That is a very thoughtful, and plain facts review, Alan.
The mute feature of the Fire is to help avoid the powering up of the preamp after the amps. Henry can make the Fire without a remote control. I like the near infinite volume adjustment, and the circuit simplification.
I soldered Sonicap Platinum bypass caps over each poll of the big blues in my amp. You have Thetas, if I am not wrong. The improvement is not small, and it is very easy to do. The highs become even more sweeter. The rest is dialed in a lot clearer.
Also, the ribbon SCs I run from the monos to the speakers made a tremendous improvement. The stage leapt for to aft. The frequency extremes gained a lot too. I have Scintillas, so stage width is not limited.
The the micro-dynamics, you report with the Fire, gained as well with the ribbon SCs.
My little lecture...... Sorry.
Oh, one more thing. Can you tell us what cables you are using? Through my Scintillas all insulated cables inserted noise into the signal path. The Speltz wires showed me where the background noises were coming from. The ribbons extended the highs and lows greatly over the Anit-Cable. I can stand with my ear to the ribbons and hear nothing but clear music.
I have a few sets of cables to choose from, but currently my favorites with the Pass amp are the Alpha Core Boa's, which I didn't like with my H2O amp. I think I am currently using Oval Nine's (I forget the manufacturer's name) upstairs with the H2O amp. I believe I am using Silver Audio Silver Bullet interconnects, although I'm not sure if the company is still around. Nevertheless, I am not the type of audiophile that can tolerate auditioning different cables. As long as they do not pick up RFI and do not sound tizzy or dull I am generally happy.
I took a look at your ribbon cables. I wouldn't use such cables here because I am using a stereo amp and those look a little too flimsy to place in an area where people might be walking.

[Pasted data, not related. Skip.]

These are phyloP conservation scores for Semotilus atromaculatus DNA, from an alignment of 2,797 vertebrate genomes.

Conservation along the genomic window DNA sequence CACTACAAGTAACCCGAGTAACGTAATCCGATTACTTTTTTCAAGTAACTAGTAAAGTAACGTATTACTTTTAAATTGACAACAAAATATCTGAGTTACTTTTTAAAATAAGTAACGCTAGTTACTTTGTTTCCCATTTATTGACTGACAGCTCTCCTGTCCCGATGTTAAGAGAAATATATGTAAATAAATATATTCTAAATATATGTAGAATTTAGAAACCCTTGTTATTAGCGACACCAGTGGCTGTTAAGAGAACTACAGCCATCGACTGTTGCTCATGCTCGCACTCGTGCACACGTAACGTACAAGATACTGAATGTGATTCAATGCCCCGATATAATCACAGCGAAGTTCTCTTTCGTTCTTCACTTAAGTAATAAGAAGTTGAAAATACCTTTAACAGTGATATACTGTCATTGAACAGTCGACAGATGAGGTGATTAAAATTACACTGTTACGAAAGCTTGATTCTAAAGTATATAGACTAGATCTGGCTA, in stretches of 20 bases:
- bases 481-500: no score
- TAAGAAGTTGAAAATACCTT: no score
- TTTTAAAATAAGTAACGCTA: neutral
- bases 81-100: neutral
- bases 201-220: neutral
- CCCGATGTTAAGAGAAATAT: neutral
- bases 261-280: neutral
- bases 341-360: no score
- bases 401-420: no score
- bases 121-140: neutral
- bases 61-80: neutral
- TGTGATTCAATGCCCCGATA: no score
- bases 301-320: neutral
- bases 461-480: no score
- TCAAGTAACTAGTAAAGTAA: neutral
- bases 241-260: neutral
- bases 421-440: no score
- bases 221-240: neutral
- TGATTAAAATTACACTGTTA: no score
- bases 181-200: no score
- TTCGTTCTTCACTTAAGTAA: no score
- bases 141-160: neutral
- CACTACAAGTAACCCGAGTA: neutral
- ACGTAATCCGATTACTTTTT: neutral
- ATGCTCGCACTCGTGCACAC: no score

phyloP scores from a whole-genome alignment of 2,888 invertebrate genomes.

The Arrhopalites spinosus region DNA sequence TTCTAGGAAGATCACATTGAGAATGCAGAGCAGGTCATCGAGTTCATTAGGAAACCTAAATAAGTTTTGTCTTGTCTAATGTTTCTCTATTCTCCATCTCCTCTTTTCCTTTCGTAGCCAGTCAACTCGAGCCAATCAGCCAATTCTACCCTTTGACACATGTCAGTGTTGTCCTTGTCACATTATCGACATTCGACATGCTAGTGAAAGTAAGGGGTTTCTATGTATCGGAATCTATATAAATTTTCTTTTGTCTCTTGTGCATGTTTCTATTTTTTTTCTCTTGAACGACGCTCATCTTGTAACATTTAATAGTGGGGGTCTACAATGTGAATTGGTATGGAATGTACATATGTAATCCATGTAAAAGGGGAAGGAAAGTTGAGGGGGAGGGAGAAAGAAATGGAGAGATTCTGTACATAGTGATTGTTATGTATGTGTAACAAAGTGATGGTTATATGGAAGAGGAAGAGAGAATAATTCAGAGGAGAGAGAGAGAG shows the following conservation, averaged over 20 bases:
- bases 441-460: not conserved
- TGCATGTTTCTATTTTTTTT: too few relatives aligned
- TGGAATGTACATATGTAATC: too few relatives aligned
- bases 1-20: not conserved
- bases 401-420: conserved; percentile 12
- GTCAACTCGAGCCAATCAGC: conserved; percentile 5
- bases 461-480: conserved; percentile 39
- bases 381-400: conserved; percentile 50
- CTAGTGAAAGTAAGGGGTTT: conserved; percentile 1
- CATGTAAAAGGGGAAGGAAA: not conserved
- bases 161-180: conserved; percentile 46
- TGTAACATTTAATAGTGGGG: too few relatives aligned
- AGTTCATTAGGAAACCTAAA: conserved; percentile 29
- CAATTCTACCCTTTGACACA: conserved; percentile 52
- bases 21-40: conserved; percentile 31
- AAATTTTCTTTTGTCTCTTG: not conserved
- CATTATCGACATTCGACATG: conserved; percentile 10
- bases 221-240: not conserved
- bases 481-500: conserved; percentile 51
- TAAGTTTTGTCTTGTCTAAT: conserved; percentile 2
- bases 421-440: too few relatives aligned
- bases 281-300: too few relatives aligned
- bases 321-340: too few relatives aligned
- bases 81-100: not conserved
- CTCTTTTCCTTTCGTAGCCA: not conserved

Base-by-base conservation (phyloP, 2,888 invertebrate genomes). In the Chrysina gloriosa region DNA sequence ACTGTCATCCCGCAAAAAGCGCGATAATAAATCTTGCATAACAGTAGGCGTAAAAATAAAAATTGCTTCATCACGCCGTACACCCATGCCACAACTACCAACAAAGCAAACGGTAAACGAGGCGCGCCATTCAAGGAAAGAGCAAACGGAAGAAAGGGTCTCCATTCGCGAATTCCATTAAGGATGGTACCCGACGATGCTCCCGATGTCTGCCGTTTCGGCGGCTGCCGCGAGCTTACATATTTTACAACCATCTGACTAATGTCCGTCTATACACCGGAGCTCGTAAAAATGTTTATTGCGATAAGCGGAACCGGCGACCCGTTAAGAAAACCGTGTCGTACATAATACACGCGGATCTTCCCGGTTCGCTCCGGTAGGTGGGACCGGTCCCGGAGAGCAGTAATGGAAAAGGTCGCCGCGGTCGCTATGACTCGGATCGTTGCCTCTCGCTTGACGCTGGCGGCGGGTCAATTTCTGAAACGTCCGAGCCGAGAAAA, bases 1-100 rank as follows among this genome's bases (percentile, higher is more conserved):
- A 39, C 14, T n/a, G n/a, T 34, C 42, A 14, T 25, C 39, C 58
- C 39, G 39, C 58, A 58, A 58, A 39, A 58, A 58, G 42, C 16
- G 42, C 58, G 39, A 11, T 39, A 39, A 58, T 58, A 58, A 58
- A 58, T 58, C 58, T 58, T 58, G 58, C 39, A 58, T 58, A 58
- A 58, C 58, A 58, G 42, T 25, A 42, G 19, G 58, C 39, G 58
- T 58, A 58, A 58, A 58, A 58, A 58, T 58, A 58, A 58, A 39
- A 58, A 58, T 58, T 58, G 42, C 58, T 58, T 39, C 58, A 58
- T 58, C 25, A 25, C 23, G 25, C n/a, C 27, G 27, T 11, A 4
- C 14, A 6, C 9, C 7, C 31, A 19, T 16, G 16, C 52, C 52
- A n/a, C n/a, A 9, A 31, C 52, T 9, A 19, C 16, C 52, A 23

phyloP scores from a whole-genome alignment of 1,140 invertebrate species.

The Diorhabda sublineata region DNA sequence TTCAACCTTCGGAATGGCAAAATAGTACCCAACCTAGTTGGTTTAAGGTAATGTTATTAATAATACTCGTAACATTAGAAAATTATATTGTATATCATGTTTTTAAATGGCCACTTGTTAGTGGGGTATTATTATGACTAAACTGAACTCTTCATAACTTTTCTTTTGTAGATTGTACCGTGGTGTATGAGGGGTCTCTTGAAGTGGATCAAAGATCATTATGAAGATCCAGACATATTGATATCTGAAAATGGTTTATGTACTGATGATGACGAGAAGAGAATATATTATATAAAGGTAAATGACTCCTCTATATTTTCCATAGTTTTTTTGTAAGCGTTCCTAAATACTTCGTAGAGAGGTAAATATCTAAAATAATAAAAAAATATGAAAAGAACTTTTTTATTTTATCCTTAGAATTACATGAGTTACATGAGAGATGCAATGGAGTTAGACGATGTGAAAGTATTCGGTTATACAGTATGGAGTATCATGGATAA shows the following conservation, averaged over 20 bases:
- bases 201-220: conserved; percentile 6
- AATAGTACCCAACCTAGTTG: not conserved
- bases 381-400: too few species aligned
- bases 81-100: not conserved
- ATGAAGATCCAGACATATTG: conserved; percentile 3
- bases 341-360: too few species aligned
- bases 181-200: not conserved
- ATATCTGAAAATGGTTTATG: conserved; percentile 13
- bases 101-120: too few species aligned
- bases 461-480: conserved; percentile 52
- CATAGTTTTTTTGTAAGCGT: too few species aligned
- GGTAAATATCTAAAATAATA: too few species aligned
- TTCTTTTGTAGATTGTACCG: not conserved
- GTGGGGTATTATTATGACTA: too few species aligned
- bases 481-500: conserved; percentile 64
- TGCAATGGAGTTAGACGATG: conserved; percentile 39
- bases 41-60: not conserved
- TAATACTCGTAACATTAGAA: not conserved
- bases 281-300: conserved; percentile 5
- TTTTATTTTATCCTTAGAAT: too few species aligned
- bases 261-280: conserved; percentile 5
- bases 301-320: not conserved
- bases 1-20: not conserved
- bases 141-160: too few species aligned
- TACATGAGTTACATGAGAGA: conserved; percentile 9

I thank you and greatly appreciate your very thorough and well-written comparison between the two preamps. And in response to my simple question. Thanks for the effort. I had not heard of the H2O Fire and as Muralman1 writes so favorably about it and his amps, I was curious to know more, especially as I had just upgraded to the new Pass XP-20.
My pre has the separate power supply which the XP-10 does not and my amps are the XA.5 series instead of your X.5. I also find the Pass equipment to be extremely quiet, quite detailed and just slightly warm of neutral. That may be from the class A amps. Classical and complex passages are indeed easier to follow, as you write, and soundstage dimension and instrument location and separation are superb. Timbres, too, are very acurate to my ear. I do not hear the dry bass to which you refer, but again, that may be the amps. I do find the XP series to be cleaner and clearer than the X-1 which it replaced. The latter was darker and richer, but that may have been slight distortions. The XP seems more "accurate" which to me means more "musical" because it brings me closer to the sound of the Boston Symphony Orchestra than did the X-1.
Well, the Fire has some big fans on this site. It sounds like a wonderful preamp. Thank you for sharing your impressions with us.
Hi Peter, I just know what made the big changes here. I have demonstrated the noisiness of all jacketed cables on the H2O. There are folks in Europe who have gone so far as to use ribbons for speaker interiors.
I arrived at the ribbon SCs through deductive reasoning. Class D is a new field, and require new thinking.
I didn't get to hear the XA 100 monos on my speakers. I did get to hear them on the huge Full Range Apogees. That is a very special amp. The 600.5 amp is similar to the 600. the .5 was clearer than I remember. The bass was way loose on my speaker's panels.
The dryness in the bass which I spoke of seems to be going away as the XP10 is burning in.
I took a look at your system and judging from who you were working with when purchasing, we seem to live relatively close. I sent you an email via the Audiogon mail form. You are welcome to check out the Fire at some point if you wish.
I recently purchased an XP-10 to pair with an Ayre V-5xe. The combination throws a stunning 3D soundstage, revealing musical details, timbre and depth that have always been there, but somehow missing until now. Coming back to separates required more rack space and other resources, but very happy with the outcome.
Muralman, was the bass loose with both the XA 100.5´s and the 600.5 on the Apogees?
"I didn't get to hear the XA 100 monos on my speakers. I did get to hear them on the huge Full Range Apogees. That is a very special amp. The 600.5 amp is similar to the 600. the .5 was clearer than I remember. The bass was way loose on my speaker's panels"